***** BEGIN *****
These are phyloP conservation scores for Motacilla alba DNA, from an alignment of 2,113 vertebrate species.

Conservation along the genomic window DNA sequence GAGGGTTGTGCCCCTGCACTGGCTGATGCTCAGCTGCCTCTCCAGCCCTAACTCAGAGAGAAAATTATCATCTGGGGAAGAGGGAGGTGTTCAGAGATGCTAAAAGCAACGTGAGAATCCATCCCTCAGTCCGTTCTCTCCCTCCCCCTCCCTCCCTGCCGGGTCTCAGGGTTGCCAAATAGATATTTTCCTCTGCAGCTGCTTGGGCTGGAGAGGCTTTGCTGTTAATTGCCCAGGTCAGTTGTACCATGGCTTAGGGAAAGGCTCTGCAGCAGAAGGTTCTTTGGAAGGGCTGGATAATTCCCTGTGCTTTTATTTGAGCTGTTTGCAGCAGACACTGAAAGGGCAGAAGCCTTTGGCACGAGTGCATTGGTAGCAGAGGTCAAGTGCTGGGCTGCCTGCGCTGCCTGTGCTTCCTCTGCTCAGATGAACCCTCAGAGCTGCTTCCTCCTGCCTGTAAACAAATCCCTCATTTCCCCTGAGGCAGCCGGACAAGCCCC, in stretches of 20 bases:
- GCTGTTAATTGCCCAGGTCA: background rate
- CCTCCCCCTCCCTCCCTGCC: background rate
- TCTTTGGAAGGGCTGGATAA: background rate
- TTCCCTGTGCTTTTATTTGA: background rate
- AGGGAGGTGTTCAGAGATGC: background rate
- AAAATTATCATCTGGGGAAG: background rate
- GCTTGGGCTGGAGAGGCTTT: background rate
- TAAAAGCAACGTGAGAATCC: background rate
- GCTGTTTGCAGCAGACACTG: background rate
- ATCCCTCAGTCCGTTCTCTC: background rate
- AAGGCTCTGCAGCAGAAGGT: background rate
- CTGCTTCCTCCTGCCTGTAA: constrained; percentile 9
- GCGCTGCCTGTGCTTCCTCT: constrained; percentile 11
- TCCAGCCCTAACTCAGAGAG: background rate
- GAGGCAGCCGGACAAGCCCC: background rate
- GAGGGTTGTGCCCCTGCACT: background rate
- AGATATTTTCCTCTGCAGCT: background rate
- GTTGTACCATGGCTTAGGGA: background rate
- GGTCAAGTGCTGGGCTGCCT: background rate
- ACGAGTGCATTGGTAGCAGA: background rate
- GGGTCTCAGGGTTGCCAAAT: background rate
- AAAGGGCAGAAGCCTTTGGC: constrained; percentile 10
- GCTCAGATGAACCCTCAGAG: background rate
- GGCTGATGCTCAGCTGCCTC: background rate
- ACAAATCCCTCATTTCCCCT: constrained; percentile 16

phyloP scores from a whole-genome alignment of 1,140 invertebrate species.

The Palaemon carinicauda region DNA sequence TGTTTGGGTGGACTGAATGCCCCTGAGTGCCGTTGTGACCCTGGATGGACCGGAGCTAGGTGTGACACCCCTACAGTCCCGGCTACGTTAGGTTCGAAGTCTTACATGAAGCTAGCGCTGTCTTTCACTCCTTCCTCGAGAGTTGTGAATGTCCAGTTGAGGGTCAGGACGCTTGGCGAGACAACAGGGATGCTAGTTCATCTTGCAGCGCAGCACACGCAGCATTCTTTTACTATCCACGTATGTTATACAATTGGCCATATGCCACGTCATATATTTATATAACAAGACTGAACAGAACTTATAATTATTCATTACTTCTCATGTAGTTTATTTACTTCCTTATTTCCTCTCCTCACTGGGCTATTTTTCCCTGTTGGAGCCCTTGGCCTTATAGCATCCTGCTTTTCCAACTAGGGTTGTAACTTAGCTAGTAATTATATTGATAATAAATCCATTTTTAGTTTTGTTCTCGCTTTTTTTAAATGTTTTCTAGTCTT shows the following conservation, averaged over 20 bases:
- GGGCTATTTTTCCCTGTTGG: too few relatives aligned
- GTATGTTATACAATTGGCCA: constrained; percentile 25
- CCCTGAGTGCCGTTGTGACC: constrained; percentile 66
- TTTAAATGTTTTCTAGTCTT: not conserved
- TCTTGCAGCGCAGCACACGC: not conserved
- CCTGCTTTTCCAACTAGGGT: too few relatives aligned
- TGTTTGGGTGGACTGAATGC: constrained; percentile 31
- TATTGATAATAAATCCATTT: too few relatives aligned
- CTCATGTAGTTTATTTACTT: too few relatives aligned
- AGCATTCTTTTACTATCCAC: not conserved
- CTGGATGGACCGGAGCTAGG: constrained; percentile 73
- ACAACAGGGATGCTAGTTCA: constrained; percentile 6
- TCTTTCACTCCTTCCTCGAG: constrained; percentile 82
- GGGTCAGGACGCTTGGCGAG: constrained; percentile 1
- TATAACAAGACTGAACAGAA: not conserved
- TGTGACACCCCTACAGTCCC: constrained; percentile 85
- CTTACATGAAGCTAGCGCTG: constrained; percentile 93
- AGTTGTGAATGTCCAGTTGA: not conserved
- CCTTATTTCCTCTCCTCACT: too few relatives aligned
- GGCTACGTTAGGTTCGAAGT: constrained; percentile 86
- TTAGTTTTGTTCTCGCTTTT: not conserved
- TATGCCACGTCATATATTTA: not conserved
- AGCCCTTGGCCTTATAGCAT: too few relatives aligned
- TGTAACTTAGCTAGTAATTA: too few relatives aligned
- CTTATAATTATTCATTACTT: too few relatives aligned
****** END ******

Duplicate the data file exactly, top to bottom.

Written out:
These are phyloP conservation scores for Motacilla alba DNA, from an alignment of 2,113 vertebrate species.

Conservation along the genomic window DNA sequence GAGGGTTGTGCCCCTGCACTGGCTGATGCTCAGCTGCCTCTCCAGCCCTAACTCAGAGAGAAAATTATCATCTGGGGAAGAGGGAGGTGTTCAGAGATGCTAAAAGCAACGTGAGAATCCATCCCTCAGTCCGTTCTCTCCCTCCCCCTCCCTCCCTGCCGGGTCTCAGGGTTGCCAAATAGATATTTTCCTCTGCAGCTGCTTGGGCTGGAGAGGCTTTGCTGTTAATTGCCCAGGTCAGTTGTACCATGGCTTAGGGAAAGGCTCTGCAGCAGAAGGTTCTTTGGAAGGGCTGGATAATTCCCTGTGCTTTTATTTGAGCTGTTTGCAGCAGACACTGAAAGGGCAGAAGCCTTTGGCACGAGTGCATTGGTAGCAGAGGTCAAGTGCTGGGCTGCCTGCGCTGCCTGTGCTTCCTCTGCTCAGATGAACCCTCAGAGCTGCTTCCTCCTGCCTGTAAACAAATCCCTCATTTCCCCTGAGGCAGCCGGACAAGCCCC, in stretches of 20 bases:
- GCTGTTAATTGCCCAGGTCA: background rate
- CCTCCCCCTCCCTCCCTGCC: background rate
- TCTTTGGAAGGGCTGGATAA: background rate
- TTCCCTGTGCTTTTATTTGA: background rate
- AGGGAGGTGTTCAGAGATGC: background rate
- AAAATTATCATCTGGGGAAG: background rate
- GCTTGGGCTGGAGAGGCTTT: background rate
- TAAAAGCAACGTGAGAATCC: background rate
- GCTGTTTGCAGCAGACACTG: background rate
- ATCCCTCAGTCCGTTCTCTC: background rate
- AAGGCTCTGCAGCAGAAGGT: background rate
- CTGCTTCCTCCTGCCTGTAA: constrained; percentile 9
- GCGCTGCCTGTGCTTCCTCT: constrained; percentile 11
- TCCAGCCCTAACTCAGAGAG: background rate
- GAGGCAGCCGGACAAGCCCC: background rate
- GAGGGTTGTGCCCCTGCACT: background rate
- AGATATTTTCCTCTGCAGCT: background rate
- GTTGTACCATGGCTTAGGGA: background rate
- GGTCAAGTGCTGGGCTGCCT: background rate
- ACGAGTGCATTGGTAGCAGA: background rate
- GGGTCTCAGGGTTGCCAAAT: background rate
- AAAGGGCAGAAGCCTTTGGC: constrained; percentile 10
- GCTCAGATGAACCCTCAGAG: background rate
- GGCTGATGCTCAGCTGCCTC: background rate
- ACAAATCCCTCATTTCCCCT: constrained; percentile 16

phyloP scores from a whole-genome alignment of 1,140 invertebrate species.

The Palaemon carinicauda region DNA sequence TGTTTGGGTGGACTGAATGCCCCTGAGTGCCGTTGTGACCCTGGATGGACCGGAGCTAGGTGTGACACCCCTACAGTCCCGGCTACGTTAGGTTCGAAGTCTTACATGAAGCTAGCGCTGTCTTTCACTCCTTCCTCGAGAGTTGTGAATGTCCAGTTGAGGGTCAGGACGCTTGGCGAGACAACAGGGATGCTAGTTCATCTTGCAGCGCAGCACACGCAGCATTCTTTTACTATCCACGTATGTTATACAATTGGCCATATGCCACGTCATATATTTATATAACAAGACTGAACAGAACTTATAATTATTCATTACTTCTCATGTAGTTTATTTACTTCCTTATTTCCTCTCCTCACTGGGCTATTTTTCCCTGTTGGAGCCCTTGGCCTTATAGCATCCTGCTTTTCCAACTAGGGTTGTAACTTAGCTAGTAATTATATTGATAATAAATCCATTTTTAGTTTTGTTCTCGCTTTTTTTAAATGTTTTCTAGTCTT shows the following conservation, averaged over 20 bases:
- GGGCTATTTTTCCCTGTTGG: too few relatives aligned
- GTATGTTATACAATTGGCCA: constrained; percentile 25
- CCCTGAGTGCCGTTGTGACC: constrained; percentile 66
- TTTAAATGTTTTCTAGTCTT: not conserved
- TCTTGCAGCGCAGCACACGC: not conserved
- CCTGCTTTTCCAACTAGGGT: too few relatives aligned
- TGTTTGGGTGGACTGAATGC: constrained; percentile 31
- TATTGATAATAAATCCATTT: too few relatives aligned
- CTCATGTAGTTTATTTACTT: too few relatives aligned
- AGCATTCTTTTACTATCCAC: not conserved
- CTGGATGGACCGGAGCTAGG: constrained; percentile 73
- ACAACAGGGATGCTAGTTCA: constrained; percentile 6
- TCTTTCACTCCTTCCTCGAG: constrained; percentile 82
- GGGTCAGGACGCTTGGCGAG: constrained; percentile 1
- TATAACAAGACTGAACAGAA: not conserved
- TGTGACACCCCTACAGTCCC: constrained; percentile 85
- CTTACATGAAGCTAGCGCTG: constrained; percentile 93
- AGTTGTGAATGTCCAGTTGA: not conserved
- CCTTATTTCCTCTCCTCACT: too few relatives aligned
- GGCTACGTTAGGTTCGAAGT: constrained; percentile 86
- TTAGTTTTGTTCTCGCTTTT: not conserved
- TATGCCACGTCATATATTTA: not conserved
- AGCCCTTGGCCTTATAGCAT: too few relatives aligned
- TGTAACTTAGCTAGTAATTA: too few relatives aligned
- CTTATAATTATTCATTACTT: too few relatives aligned